Theatre at Unimaid

I wanted to say a word or two about the theatre performances I have attended at the department. Basically, the arts programme here is organised in a way that students have to attend classes in all arts disciplines during the first and second year of their studies, only during the third and fourth are they allowed to specialise in the practical areas. Hence, there are students attending drama classes in all years and every one of them has to present a performance as part of their practical examination. Only the fourth year’s students do not act anymore but are expected to direct the plays of the years below them. Hence, they were three performances on three different evenings. And, I have to confess that I enjoyed the one of the third year students the best, which probably had as much to do with the plays – yes, they chose to rather short ones instead of one long one, Kwesi Kay’s ‘Maama’ and ‘The Game’ by Femi Euba – as with the performances. I guess third year students simply have more acting experience than those in the years below. Also because the course is not compulsory anymore there is a smaller group which, I assume, results in greater attention being paid to individual performers during the preparations. One thing I noticed, however, was that none of the plays was located in a northern Nigerian, let local (Borno State) context. Mr. Ododo, a guest lecturer currently on sabbatical from the University of Ilorin, explained that there are only very few plays situated in or by authors from the north and of these he considers none really worth performing. He diplomatically suggested that this is set to change with the expansion of university education, including the establishment of further drama departments. However, I am wondering what kind of plays there are and whether I would agree with him that they are not worth tackling. Also, can it really be so hard to establish a co-operation with the English department at the beginning of the year and try to put something together, just from student’s experience of their immediate environment? I mean, they have performed plays written by students of the university before.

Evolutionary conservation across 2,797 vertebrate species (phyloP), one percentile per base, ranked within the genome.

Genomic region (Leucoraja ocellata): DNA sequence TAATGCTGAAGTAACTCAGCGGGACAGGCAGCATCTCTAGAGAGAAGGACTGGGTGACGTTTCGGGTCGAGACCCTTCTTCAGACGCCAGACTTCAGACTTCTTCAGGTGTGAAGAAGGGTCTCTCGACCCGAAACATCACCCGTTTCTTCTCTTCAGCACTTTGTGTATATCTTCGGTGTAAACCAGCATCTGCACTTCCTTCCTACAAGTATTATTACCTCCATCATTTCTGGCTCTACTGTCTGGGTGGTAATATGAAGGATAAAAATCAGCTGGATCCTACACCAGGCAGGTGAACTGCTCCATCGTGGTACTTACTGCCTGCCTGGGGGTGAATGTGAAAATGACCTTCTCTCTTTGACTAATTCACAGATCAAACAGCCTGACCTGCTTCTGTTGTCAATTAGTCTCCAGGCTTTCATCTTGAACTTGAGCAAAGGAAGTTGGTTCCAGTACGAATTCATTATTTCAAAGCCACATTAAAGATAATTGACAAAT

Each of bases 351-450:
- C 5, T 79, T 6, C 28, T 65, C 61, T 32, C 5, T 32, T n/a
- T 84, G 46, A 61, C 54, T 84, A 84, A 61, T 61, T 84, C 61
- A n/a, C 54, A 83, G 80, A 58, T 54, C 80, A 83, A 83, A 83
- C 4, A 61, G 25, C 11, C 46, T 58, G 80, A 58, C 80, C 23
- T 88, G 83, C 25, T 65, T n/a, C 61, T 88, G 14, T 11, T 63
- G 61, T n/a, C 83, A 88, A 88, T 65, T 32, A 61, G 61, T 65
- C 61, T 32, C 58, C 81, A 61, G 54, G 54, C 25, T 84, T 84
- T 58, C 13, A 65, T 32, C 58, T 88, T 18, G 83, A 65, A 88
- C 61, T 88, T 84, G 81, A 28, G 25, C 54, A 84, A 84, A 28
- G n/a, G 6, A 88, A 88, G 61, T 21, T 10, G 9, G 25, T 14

And, finally some photos, each from a different play. Notice the white man in the photos in the middle. Weird, is that how Afro-Brits or Afro-Germans feel when they see whites dressing up as blacks? Funny feeling.

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